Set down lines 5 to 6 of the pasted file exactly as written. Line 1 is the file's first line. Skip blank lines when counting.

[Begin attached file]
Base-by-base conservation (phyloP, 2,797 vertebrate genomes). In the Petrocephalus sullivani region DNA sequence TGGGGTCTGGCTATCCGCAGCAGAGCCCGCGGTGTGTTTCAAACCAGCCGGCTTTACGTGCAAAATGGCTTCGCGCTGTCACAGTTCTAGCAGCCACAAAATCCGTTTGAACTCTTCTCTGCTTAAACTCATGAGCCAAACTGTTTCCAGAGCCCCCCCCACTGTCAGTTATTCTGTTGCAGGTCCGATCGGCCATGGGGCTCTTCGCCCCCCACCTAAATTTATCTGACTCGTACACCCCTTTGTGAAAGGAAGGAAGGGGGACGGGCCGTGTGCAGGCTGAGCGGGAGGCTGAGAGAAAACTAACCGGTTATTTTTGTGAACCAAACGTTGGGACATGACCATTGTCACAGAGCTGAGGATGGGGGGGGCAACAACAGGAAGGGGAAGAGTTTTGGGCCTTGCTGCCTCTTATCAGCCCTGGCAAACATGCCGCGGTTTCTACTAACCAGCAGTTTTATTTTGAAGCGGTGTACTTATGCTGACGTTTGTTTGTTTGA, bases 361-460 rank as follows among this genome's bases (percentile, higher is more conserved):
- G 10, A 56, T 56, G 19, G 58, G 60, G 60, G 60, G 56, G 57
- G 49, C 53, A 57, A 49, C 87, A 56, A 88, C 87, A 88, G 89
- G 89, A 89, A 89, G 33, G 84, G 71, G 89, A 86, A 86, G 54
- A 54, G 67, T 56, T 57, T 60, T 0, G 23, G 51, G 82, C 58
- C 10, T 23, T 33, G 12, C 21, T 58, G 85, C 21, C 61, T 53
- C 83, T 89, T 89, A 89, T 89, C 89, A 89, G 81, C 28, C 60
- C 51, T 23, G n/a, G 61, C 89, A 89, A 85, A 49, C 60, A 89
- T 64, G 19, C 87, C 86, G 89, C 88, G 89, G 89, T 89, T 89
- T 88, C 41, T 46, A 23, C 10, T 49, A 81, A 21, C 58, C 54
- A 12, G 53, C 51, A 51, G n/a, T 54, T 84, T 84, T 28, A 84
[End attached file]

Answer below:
- A 54, G 67, T 56, T 57, T 60, T 0, G 23, G 51, G 82, C 58
- C 10, T 23, T 33, G 12, C 21, T 58, G 85, C 21, C 61, T 53